Why Do I Do This?


Why do I do this? "The Bible is like a telescope. If you look through it you can see worlds beyond, but if you look at it, you see only the telescope."-- Anon. I am learning to look through it.

Wednesday, June 29, 2016

Jesus and Beggers

I am conditioned not to give alms to beggers in the streets or in the trains. The reasons are many. Most of these people are able-bodied and they can work and earn their living. So, instead of giving alms to such beggers I try to support physically challenged people who earn a living through their efforts. I may buy things from them though I may not really need them. I believe everyone should work and make their living. There is another reason too. Giving to a begger is a way of encouraging the wrong system of begging in the streets. I don't want to promote this practice, so I don't give. I also know that there is a lot of cheating in the whole system. Friends who work among street children have told me that most of them have working parents but children just like to beg. It is fun for them! Sometimes, parents encourage this as it brings in some extra income. I am also told that many young woman give birth for the purpose of having a baby to draw more compassion from benefactors. They drug them to look pitiful. They also hire children from parents to carry around in their beegging rounds. Moreover, I give to charity work who identify those who are in real need, so why waste my money on beggers?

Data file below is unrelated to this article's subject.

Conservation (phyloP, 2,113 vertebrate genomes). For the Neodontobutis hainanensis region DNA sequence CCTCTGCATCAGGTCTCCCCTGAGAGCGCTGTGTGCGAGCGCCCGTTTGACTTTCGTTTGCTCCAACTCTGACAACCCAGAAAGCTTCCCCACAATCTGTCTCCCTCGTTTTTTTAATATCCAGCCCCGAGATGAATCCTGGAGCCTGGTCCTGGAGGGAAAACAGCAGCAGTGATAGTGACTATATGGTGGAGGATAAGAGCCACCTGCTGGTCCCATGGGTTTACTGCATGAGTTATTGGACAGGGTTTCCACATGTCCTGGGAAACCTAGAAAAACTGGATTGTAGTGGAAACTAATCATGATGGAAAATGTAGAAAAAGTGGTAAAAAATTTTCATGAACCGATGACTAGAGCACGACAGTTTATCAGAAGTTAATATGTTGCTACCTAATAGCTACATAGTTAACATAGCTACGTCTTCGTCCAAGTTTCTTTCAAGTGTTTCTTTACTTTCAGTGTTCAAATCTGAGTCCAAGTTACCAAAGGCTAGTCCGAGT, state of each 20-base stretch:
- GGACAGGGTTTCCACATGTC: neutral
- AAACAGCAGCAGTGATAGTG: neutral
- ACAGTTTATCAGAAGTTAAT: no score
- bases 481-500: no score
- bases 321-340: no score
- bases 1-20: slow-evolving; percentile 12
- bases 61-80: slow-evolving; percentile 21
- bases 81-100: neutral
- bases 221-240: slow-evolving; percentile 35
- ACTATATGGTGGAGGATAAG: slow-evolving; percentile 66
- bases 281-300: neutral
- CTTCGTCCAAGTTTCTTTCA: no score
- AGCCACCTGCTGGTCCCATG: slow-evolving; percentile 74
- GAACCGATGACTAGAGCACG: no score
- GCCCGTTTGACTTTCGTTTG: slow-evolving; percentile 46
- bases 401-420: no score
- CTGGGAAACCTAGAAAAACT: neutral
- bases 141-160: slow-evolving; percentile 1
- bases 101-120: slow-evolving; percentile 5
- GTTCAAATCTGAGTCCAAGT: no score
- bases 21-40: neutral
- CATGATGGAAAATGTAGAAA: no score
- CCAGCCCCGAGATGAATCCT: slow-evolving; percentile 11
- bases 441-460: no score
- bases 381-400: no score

There is a lot of evil in the system. I had all my justifications for turning my head away from a beggar or to ask him to leave me alone. However, I have a new perspective now on it after a recent meeting with my spiritual mentor. He is 87 years old; quite an old age to gather so much of wisdom. While he was reminiscing, he just mentioned a verse from the Gospel of Luke in the Holy Bible. Jesus said, "Give to everyone who begs from you, and from one who takes away your goods do not demand them back."  He was describing a situation when a begger approached him for alms. The begger was not a genuine one, but he gave him something because he just wants to obey Jesus in this matter. Then he told me his policy is 'to give everyone who begs' just because Jesus commands so. Then he said that he does make a distinction in his giving. He may give a smaller sum to those who appears to be not genuine but a substantial amount to those who appear to be genuine.

It challenged me. Who am I to question the system and practice? When the Lord Jesus has said, 'give' I have to give. At the same time, we need to fight against poverty and hunger. Giving alms won't solve the problems but giving alms is certainly the duty of a follower of Christ Jesus.

Jesus and Beggers